The emergence and expansion of data from electronic medical records has the potential to revolutionize our understanding of pathology. However, access to this data may be limited by ethical concerns15,16 and large quantities of unstructured data as text. Automated knowledge extraction of unstructured information is not easy, for this reason, some methodologies have been proposed17,18,19. Clinical notes are usually short with many abbreviations, technical terms, changing style from doctor to doctor and, in some cases, using phrases without any formal sentence structure in the native language. Due to these difficulties, we chose to use a method that values the detection of important terms to characterize the pathology. Despite the difficulties, the use of unstructured data such as texts from medical records in conjunction with structured data has helped in classifying problems20. In this work, the use of text data in conjunction with structured data showed a better ability to distinguish CZS. Group 2, which contains textual data, despite having more classes to discern, showed better levels of accuracy than Group 1. When we removed the textual information from Group 2 and performed new training and assessment, the algorithm showed worse estimates.
The identification of CZS was carried out by specialists analyzing each case, as reported in previous works14,21,22,23. Due to the limited number of specialists at the time to carry out these evaluations, it is very difficult to understand the real magnitude of the frequency of CZS and obtain a sufficient amount of data to better understand which factors influence CZS.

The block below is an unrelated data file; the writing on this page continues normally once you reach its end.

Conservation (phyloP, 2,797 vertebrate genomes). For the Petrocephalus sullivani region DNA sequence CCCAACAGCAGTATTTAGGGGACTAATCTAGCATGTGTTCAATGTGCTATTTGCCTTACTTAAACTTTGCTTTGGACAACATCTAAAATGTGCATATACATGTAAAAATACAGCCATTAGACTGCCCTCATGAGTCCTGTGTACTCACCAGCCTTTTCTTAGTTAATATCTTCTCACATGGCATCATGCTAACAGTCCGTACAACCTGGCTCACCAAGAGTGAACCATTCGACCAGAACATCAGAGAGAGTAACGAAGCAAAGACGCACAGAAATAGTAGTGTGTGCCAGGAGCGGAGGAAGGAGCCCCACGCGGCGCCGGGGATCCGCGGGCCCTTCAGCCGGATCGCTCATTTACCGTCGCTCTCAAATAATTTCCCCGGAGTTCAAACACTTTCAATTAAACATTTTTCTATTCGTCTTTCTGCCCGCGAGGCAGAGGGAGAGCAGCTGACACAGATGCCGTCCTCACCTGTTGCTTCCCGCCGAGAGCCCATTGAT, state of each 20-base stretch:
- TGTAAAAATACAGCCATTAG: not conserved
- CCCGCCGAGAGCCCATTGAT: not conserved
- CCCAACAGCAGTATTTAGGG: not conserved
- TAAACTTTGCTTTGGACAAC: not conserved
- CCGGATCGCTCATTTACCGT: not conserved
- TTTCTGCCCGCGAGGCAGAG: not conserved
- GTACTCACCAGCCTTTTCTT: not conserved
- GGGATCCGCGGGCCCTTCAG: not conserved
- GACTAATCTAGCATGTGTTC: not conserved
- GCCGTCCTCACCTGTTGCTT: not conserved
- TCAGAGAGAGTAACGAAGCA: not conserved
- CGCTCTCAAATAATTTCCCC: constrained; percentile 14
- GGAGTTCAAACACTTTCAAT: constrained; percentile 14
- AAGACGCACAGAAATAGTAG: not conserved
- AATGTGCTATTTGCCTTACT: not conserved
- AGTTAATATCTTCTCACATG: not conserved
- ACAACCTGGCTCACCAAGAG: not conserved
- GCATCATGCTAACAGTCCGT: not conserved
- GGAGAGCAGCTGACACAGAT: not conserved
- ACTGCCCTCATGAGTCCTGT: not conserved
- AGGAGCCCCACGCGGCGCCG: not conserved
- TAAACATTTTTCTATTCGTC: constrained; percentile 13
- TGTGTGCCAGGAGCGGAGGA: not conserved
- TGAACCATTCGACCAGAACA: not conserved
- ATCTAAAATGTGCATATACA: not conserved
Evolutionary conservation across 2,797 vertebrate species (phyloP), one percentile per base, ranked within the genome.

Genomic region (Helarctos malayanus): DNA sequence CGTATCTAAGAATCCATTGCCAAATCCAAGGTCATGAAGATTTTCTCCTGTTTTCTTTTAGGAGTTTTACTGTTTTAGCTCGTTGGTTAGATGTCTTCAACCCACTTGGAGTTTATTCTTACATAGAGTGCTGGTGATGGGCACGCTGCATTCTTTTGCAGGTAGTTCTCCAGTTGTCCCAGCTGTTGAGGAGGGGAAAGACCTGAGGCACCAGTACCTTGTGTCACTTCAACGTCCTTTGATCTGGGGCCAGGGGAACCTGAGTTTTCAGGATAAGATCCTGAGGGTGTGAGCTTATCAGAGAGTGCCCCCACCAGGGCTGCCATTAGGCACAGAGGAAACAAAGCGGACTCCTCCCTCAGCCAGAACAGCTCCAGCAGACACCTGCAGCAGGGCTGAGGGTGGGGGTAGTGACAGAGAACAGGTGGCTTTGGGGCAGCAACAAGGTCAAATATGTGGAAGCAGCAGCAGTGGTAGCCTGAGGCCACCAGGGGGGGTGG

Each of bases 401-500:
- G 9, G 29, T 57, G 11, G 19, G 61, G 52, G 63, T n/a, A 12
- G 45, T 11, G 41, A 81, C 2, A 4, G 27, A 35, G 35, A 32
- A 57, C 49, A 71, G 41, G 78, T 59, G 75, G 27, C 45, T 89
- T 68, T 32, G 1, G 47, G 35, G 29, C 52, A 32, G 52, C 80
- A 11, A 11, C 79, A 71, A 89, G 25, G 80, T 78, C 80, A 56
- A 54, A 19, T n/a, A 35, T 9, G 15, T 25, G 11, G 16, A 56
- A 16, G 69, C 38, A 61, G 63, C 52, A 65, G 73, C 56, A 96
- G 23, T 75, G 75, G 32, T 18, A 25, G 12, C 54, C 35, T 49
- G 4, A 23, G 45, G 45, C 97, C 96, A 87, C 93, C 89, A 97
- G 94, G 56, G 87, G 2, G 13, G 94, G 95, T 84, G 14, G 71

The present algorithm showed a good ability to correctly classify the incidence of CZS. A characteristic which increases its usefulness is its ability to distinguish between discarded cases from cases with different levels of CZS probability. Since discarded cases are the vast majority of cases, this algorithm has the potential to be a useful tool for surveillance to trial probable CZS cases. The most important attributes selected by ML for the identification of CZS are the presence of neuroimaging calcifications, STORCH positivity and the measurement of head circumference in relation to the expected measurement in population. Although these characteristics are the most evident and useful to characterize the pathology, what defines each case is the presence of several other characteristics that, together with those described above, can reinforce or discard CZS. This diversity of characteristics for classification makes it difficult for experts to create simple rules and justifies the use of ML to try to replicate their decision.
The methods that obtained the best accuracy in classifying both patients with text data and those without were RF and GB, which are Ensemble Methods. This is possibly due to the composition of different models, which makes it possible to consider a great diversity of different characteristics in the classifications.